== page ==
More sad news in the R/C world yet again.
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CHAMPAIGN — Hobbico filed for bankruptcy protection Wednesday, which could result in 332 layoffs at its Champaign facility.
In a statement, Hobbico said that it plans to sell the company and will continue operating throughout the bankruptcy process.
Hobbico also said that as it has grown, it has added too much debt and hasn’t been able to succesfully restructure, especially facing “an increasingly competitive industry, market headwinds and a series of one-off events with key suppliers.”
In its filing with the United States Bankruptcy Court in Delaware, Hobbico said it has an estimated 200 to 999 creditors, $10 to $50 million in assets, and $100 to $500 million in liabilities.
Photo by: Stephen Haas/The News-Gazette
“Despite Hobbico’s core strengths, our business has faced a number of challenges in the last few years, and we have taken steps to ensure all available options to restore the stability of the Company have been exhausted,” said Louis Brownstone, Hobbico’s president. “However, while these efforts were taken to rebuild revenue and profitability, they did not sufficiently address our challenges and we decided to pursue a Chapter 11 reorganization and attempt to attract new capital investment.”
In a notice sent to employees Wednesday, the distributor of hobby products said the layoffs, if they happen, could begin in April.
Hobbico “has determined that it may be necessary in the near future to permanently close and discontinue all of its operations in connection with a bankruptcy case to be filed under chapter 11 of the United States Bankruptcy Code,” wrote human resources Director Howard Salazar in a letter dated Wednesday obtained by The News-Gazette.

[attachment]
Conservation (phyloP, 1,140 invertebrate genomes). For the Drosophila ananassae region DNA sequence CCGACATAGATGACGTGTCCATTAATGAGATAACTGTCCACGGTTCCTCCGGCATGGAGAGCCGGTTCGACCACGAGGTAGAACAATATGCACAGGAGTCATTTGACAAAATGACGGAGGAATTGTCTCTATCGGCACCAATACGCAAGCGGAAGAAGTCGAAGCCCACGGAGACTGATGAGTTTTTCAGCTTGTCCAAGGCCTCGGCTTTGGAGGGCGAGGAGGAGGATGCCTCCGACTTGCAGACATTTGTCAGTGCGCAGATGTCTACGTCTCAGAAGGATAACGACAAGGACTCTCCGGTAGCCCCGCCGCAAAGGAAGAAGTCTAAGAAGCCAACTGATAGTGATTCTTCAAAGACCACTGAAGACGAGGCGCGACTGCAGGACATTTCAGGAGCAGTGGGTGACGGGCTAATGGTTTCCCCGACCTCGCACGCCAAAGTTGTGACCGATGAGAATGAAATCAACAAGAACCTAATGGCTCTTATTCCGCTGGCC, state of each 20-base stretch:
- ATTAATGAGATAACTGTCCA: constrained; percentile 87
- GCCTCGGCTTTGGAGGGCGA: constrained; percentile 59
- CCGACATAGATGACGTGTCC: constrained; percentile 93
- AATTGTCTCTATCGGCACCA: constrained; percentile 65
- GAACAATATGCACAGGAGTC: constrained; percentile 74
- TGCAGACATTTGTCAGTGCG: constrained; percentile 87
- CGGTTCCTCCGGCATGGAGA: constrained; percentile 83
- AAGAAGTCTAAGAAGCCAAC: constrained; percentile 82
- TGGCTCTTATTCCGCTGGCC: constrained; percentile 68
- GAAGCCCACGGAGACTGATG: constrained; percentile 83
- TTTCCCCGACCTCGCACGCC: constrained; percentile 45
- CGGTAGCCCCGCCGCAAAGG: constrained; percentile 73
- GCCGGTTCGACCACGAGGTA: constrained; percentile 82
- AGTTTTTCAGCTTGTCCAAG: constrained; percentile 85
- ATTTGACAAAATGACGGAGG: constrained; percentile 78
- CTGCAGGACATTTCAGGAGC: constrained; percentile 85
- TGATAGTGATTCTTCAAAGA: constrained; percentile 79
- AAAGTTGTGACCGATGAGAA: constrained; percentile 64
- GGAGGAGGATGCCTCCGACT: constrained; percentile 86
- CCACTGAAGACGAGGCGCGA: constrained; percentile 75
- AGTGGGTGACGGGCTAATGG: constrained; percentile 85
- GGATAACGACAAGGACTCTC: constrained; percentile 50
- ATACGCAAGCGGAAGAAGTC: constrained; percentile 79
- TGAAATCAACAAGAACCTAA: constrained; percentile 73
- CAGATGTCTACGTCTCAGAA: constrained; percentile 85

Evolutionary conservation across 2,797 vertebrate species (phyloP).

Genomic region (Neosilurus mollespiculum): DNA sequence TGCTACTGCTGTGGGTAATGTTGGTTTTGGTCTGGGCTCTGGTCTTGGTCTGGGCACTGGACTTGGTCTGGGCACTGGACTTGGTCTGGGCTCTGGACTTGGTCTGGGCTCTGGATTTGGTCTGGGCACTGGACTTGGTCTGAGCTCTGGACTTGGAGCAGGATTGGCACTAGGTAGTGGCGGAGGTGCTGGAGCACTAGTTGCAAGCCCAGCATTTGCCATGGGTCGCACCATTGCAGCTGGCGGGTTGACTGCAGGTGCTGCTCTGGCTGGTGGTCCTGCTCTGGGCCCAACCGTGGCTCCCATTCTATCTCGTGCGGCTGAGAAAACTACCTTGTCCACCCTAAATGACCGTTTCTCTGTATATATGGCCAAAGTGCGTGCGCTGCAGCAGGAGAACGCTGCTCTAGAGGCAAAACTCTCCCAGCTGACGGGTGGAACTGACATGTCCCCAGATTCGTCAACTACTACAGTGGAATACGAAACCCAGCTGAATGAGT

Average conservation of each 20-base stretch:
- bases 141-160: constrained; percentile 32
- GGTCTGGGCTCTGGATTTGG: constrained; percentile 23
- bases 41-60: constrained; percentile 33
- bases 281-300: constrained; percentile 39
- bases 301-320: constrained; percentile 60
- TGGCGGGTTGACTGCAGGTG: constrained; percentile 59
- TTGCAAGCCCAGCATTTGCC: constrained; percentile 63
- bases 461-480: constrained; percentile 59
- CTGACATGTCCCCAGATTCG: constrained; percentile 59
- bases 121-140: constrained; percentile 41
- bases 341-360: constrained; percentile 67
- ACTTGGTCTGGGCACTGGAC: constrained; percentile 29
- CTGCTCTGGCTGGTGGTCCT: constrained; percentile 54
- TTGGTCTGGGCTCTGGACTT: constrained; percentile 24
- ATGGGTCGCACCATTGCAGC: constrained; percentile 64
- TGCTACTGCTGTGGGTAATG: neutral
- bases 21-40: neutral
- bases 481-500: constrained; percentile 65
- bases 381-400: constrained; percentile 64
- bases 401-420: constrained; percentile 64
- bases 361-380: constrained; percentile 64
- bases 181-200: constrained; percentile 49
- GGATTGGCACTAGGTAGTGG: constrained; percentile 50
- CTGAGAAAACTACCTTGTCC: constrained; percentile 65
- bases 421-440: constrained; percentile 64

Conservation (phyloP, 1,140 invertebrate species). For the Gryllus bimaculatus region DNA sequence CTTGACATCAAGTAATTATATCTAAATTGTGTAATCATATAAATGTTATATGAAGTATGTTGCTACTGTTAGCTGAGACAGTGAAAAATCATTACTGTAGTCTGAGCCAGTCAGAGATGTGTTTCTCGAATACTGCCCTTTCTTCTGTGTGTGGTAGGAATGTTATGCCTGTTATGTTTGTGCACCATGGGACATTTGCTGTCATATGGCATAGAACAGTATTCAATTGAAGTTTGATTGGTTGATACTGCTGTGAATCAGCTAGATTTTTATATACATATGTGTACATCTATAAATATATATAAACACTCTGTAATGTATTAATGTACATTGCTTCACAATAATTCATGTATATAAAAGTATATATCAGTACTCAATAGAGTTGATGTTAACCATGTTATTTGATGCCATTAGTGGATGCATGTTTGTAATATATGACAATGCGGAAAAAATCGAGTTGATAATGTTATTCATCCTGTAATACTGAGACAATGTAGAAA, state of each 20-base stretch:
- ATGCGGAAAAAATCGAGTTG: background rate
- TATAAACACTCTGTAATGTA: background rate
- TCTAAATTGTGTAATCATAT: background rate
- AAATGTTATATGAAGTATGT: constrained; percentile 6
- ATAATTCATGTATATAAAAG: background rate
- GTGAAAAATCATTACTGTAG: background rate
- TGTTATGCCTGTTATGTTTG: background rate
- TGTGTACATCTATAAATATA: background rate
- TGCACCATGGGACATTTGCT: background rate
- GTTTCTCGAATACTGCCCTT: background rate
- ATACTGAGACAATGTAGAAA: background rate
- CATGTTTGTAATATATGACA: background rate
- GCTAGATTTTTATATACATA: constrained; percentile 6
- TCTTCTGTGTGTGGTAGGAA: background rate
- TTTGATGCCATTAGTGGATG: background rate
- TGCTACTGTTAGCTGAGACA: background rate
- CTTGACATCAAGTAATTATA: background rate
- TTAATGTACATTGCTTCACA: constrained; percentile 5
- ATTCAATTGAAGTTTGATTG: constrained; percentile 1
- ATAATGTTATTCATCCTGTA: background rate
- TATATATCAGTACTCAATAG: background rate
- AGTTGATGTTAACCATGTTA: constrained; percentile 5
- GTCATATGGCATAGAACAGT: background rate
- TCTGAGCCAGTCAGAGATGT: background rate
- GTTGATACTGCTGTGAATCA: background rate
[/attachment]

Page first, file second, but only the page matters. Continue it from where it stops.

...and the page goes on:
The letters were sent as a formal notice under the Illinois Worker Adjustment and Retraining Notification Act, which requires employers to notify employees and the Illinois Department of Commerce and Economic Opportunity 60 days before they plan to make mass layoffs.
"I can't speak for the company, but it's usually one of the last steps," said Jacquelyn Reineke, spokeswoman for the IDCEO. "Most of the time, it's pretty serious."
Hobbico said it could avoid the layoffs, as it has been trying over the past several months to restructure the company's obligations to creditors.
"That plan provides for continued funding during the bankruptcy case to support the Company's business operations, including the preservation of employee jobs and related wages and benefits, until the Company can be sold," Salazar wrote.
However, Hobbico said that it can't assure that the buyer would continue employing people at its Champaign location.
"Thus, upon the sale of the company, it is possible that there will be a permanent shut down of all Hobbico operations and locations and the permanent termination of all Hobbico employees, including the permanent layoff of all 332 employees assigned to the Company's facility at 2904 Research Road, Champaign," Salazar wrote.
Additionally, Hobbico said that to continue receiving funding, it has to meet several conditions, "which cannot be assured," Salazar wrote.